The writer feels that whatever Modi has said about the election, hope is off the menu. He writes, “The incumbent may win again–the opposition, led by Rahul Gandhi, an unteachable mediocrity and a descendant of Nehru, is in disarray–but Modi will never again represent the myriad dreams and aspirations of 2014. Then he was a messiah, ushering in a future too bright to behold, one part Hindu renaissance, one part South Korea’s economic program. Now he is merely a politician who has failed to deliver, seeking re-election. Whatever else might be said about the election, hope is off the menu.”
On Congress, the writer says, “India’s oldest party has no more political imagination than to send Priyanka Gandhi–Rahul’s sister–to join her brother’s side. It would be the equivalent of the Democrat’s fielding Hillary Clinton again in 2020, with the added enticement of Chelsea as VP. Modi is lucky to be blessed with so weak an opposition–a ragtag coalition of parties, led by the Congress, with no agenda other than to defeat him. Even so, doubts assail him, for he must know he has not delivered on the promise of 2014.”
What international media has to say?
The International Business Times’ headline reads, “Why is PM Modi described as ‘Divider-in-Chief’ on the latest TIME magazine cover?” It also mentions, “PM Modi was named in the list of Time’s most influential people in 2014, 2015 and 2017 but failed this year.”
Dawn’s headline reads, “Time magazine cover story says Narendra Modi is India’s divider-in-chief”
Ashwin Johar, a doctor-turned-politician and central committee member of Overseas Friends of Bharatiya Janta Party (OFBJP), the party’s foreign cell, started the online petition on online platform ‘change.org’ to protest an ‘attempt to malign Modi’s image’. The petition is signed by 30,286 people and the number increases every few minutes.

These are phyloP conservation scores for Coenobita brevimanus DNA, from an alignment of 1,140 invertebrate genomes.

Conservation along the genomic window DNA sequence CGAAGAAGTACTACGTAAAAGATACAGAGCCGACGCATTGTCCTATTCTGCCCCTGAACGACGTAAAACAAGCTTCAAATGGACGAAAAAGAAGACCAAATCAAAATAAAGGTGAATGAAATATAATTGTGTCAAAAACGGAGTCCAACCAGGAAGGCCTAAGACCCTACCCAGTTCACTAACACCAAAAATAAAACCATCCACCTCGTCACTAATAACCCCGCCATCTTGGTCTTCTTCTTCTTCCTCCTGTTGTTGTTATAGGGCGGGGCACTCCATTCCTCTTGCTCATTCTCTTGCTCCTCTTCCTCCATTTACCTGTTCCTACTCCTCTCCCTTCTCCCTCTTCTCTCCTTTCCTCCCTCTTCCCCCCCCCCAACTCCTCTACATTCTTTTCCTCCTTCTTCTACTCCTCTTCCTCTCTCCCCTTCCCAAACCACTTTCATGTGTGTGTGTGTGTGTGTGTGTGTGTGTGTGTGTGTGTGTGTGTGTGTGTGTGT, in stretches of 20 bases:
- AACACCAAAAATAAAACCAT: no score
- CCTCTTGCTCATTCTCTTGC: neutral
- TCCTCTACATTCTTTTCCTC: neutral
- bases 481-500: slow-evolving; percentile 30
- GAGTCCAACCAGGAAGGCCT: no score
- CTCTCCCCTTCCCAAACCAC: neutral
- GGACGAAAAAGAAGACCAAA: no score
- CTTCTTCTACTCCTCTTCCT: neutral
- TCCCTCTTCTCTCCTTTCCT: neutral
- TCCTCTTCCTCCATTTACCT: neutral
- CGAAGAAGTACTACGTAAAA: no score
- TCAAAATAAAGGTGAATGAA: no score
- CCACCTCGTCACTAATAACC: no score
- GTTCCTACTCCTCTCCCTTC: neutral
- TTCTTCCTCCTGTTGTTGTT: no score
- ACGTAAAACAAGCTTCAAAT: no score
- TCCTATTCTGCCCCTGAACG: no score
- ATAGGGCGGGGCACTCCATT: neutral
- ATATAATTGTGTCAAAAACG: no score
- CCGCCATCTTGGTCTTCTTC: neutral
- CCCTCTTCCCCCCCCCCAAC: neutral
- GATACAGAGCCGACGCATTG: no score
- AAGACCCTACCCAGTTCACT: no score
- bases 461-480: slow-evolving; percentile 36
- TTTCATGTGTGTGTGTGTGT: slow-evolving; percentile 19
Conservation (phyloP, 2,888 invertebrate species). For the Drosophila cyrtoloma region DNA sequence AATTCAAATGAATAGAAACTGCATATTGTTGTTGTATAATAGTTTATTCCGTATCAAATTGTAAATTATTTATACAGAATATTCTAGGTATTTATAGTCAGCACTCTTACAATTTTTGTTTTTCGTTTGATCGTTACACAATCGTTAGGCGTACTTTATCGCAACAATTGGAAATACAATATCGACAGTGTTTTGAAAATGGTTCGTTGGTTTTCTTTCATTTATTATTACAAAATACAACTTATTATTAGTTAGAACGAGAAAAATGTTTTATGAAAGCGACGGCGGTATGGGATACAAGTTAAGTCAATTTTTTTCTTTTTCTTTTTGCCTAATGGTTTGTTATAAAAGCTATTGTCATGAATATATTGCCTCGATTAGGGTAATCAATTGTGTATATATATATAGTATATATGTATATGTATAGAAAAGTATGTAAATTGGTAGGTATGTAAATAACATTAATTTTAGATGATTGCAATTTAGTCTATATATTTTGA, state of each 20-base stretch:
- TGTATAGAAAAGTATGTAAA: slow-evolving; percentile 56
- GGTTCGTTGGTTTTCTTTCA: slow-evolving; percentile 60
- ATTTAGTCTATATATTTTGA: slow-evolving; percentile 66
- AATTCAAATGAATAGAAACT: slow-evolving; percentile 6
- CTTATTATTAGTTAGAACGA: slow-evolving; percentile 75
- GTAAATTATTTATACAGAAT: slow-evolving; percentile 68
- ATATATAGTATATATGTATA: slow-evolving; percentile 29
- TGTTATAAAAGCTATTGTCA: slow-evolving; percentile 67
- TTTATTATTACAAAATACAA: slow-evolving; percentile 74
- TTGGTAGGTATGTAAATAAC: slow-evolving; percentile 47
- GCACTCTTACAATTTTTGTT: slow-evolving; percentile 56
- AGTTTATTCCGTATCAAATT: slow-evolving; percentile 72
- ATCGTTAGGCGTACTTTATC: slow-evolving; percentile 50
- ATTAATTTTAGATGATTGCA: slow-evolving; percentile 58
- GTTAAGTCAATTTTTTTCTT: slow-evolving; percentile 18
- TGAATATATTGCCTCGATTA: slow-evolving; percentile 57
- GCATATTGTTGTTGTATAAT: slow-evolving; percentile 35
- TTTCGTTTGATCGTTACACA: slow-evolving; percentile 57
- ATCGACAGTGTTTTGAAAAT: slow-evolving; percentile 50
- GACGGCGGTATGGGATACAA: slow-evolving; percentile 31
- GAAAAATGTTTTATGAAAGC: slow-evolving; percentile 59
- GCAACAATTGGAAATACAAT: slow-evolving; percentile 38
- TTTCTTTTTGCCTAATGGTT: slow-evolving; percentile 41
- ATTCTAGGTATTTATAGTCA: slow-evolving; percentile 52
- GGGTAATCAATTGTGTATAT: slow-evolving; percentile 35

Here’s what the petition says:
“Aatish Taseer in Time magazine against Prime minister Narendra Modi is not only factually incorrect but it also questions the wisdom of Indian electorate who have overwhelmingly supported him in 2014 and also likely to reaffirm their faith in the leadership of Mr Modi again in the ongoing election – Mr Taseer is wrong on most of his arguments, may it be economy, development, women empowerment or Hindu- Muslim divide. His intellectual arguments that India’s past, her heritage is an impediment for India’s future progress is equally baseless. There is every evidence to show otherwise. From the great freedom fighters like Mahatma Gandhi, Sardar Patel to social reformers like Ambedkar, everyone had deep roots in Indian heritage, though they have condemned social ills in the strongest terms, and rightly so.
It appears that the only objective of this Pakistani- origin columnist is to defame Modi, defame Indian electorate and defame India. We are equally appalled by the choice of Timeeditors to make it highly derogatory column as its cover story, rather than another balanced story in the same issue of Time by Ian Bremmer which says that only- Modi is best suitable for economic reforms in India.”